Still pondering..

comment:11 Changed 16 years ago by Zooko

Okay, I agree that having at-most-one connection per tub is doable, and desirable (for simplicity).

comment:12 Changed 16 years ago by Brian Warner

Long chat with robk, here's the current plan:

Each Tub has a (random and unique) Incarnation Record, aka "IR". There might be a portion of this that is sequential, if the Tub is given a place to increment it, but maybe not. The important thing is that it's unique to each run of the program, such that we can assume that two messages with the same IR are coming from the same process with the same state. There are sequence numbers that get reset each time the program is restarted, so we use the IR to decide if we can meaningfully compare these sequence numbers or not.

Each Tub maintains two tables, both keyed by tubid. The "master table" records the sequence number we last used for a connection for which we were the master: this is updated each time we send a decision to the slave side, by incrementing the number and storing+sending the new value. The "slave table" records the (master-IR,master-seqnum) record we last used for a connection in which we were the slave: it is updated each time we receive a decision from the master, by simply storing the value in the dictionary.

When we send a negotiation offer, if we see a value in the slave table, we send it, otherwise we don't (we just omit that key from the offer). We also send our Incarnation Record. Old clients don't know about incarnation records and don't send them.

OFFER:
 my-tub-id: abc123
 my-incarnation: 789bfe
 last-connection: 456def,8   # master-IR,master-seqnum

Each master-side Broker records the slave-IR value and the current-connection master-seqnum value that was used in the decision.

When we're the master, and we receive an offer for which we already have a Broker, we do the following tests:

  • does the inbound offer have a different my-incarnation value than the slave-IR recorded in the existing Broker? If so, the offer wins. This occurs when the slave has restarted since our last known connection: clearly they can't still be using the old connection that we know about.
    • When the offer wins: we shut down the Broker, then accept the offer. Every time we accept an offer, we increment the seqnum in our master table, send the new seqnum in the decision, and record it in the new Broker.
    • if the offer does not have a my-incarnation value, treat it as None. This means that we cannot distinguish between different runs of the remote program.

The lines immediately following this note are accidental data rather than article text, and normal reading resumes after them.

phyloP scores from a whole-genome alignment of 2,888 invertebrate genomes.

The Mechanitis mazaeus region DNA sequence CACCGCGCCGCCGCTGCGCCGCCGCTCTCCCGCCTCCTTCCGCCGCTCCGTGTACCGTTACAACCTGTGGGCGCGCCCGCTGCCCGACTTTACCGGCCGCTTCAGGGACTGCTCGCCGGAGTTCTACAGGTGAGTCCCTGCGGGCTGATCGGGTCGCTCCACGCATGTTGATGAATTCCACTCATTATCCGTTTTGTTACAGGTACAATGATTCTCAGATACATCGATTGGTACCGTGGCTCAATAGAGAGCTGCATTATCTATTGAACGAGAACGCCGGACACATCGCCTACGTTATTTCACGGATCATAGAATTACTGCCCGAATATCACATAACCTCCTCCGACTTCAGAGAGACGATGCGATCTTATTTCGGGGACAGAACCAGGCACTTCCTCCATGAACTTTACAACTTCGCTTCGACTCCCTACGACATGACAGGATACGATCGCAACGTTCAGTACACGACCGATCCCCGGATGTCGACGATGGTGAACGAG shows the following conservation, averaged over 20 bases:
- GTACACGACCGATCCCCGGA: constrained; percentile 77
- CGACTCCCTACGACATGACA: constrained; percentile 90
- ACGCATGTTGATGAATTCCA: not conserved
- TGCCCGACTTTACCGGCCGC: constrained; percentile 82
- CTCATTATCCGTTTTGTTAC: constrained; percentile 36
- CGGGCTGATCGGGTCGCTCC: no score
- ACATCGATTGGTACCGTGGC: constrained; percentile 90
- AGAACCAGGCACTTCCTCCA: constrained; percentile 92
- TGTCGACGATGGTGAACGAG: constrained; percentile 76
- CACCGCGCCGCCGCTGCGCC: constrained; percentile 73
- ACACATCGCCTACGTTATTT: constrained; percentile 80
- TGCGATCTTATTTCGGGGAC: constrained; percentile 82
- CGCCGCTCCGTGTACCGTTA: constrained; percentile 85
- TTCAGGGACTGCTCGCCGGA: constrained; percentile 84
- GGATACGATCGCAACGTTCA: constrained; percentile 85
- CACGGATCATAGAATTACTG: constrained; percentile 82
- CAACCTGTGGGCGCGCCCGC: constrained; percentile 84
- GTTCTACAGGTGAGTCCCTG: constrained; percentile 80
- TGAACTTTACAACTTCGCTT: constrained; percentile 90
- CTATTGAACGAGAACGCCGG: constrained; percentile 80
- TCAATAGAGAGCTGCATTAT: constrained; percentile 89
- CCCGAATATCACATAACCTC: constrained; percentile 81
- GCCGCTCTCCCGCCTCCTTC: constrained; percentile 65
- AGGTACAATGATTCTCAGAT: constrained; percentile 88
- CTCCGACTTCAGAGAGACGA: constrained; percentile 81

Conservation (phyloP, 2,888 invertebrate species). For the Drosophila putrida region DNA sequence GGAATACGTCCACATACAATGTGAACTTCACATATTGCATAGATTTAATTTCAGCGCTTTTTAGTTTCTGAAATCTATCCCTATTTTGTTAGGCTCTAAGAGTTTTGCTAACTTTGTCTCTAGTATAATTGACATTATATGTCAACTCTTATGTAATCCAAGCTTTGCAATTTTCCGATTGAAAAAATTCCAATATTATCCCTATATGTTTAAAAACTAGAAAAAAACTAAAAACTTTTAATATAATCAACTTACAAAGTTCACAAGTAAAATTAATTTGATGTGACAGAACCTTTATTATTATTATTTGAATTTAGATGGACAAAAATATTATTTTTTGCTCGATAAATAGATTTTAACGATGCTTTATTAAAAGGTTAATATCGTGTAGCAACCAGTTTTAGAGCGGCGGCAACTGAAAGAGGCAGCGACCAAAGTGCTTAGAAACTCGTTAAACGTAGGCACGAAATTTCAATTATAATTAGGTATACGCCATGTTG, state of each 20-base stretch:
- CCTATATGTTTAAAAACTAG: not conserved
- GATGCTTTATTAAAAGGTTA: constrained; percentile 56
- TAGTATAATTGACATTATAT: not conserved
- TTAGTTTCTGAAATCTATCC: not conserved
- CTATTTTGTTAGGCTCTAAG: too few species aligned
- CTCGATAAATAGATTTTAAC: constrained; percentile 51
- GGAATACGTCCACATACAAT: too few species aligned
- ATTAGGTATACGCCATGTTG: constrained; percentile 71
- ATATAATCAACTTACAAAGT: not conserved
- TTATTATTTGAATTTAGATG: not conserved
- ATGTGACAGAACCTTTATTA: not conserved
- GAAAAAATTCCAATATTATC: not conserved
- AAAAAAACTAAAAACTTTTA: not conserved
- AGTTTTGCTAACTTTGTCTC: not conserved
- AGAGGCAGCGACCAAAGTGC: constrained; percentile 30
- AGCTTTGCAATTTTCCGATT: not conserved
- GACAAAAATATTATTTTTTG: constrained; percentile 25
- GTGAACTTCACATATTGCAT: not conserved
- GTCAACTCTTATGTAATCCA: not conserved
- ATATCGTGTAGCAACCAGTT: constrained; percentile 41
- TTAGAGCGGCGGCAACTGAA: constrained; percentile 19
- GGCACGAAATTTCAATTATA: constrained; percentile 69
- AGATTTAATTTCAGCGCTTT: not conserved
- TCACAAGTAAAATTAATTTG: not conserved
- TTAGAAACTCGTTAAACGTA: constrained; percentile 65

• does the inbound offer's last-connection.master-IR value differ than our current IR? If so, the offer wins: this occurs when a decision message went missing, such that we decided upon a connection but the slave never heard about it, and the last connection that the slave *did* hear about was from a previous run of the master.
    • If the inbound offer doesn't have a last-connection header, skip this step. Old clients do not pay attention to our IR value, so this test is meaningless.
  • (compatibility improvement): if the inbound offer does not have an IR and the handle-old-clients flag is on, and the Broker was created more than a minute ago, then accept the offer.
  • (compatibility): if the inbound offer does not have an IR, reject the offer. This could be caused by several indistiguishable situations, but rejecting the offer at least gets us the same behavior as 0.1.7 .
  • if both IRs are the same, compare the offer's last-connection.master-seqnum against the current Broker's master-seqnum. If they are the same, accept the offer. This indicates that the client knows about the current connection wants a new connection anyways.
  • if the offer's last-connection.master-seqnum is smaller than the Broker's master-seqnum, reject the offer. This happens when the offer was delayed, or was part of a set of offers that were sent to multiple connection-hints at the same time, one of which has already won. To avoid connection flap, we reject the connection.
  • if the offer's last-connection.master-seqnum is larger than the Broker's, then there is some sort of bug: this should not be able to happen. Log it loudly, and reject the offer.

Note that if we're the master and there is no existing Broker, we always accept the new connection. Also, if we're the slave, we always replace any existing Broker with the new connection.

The decision contains the new-connection data:

DECISION:
 params..: ...
 current-connection: 456def,9     # master-IR,master-seqnum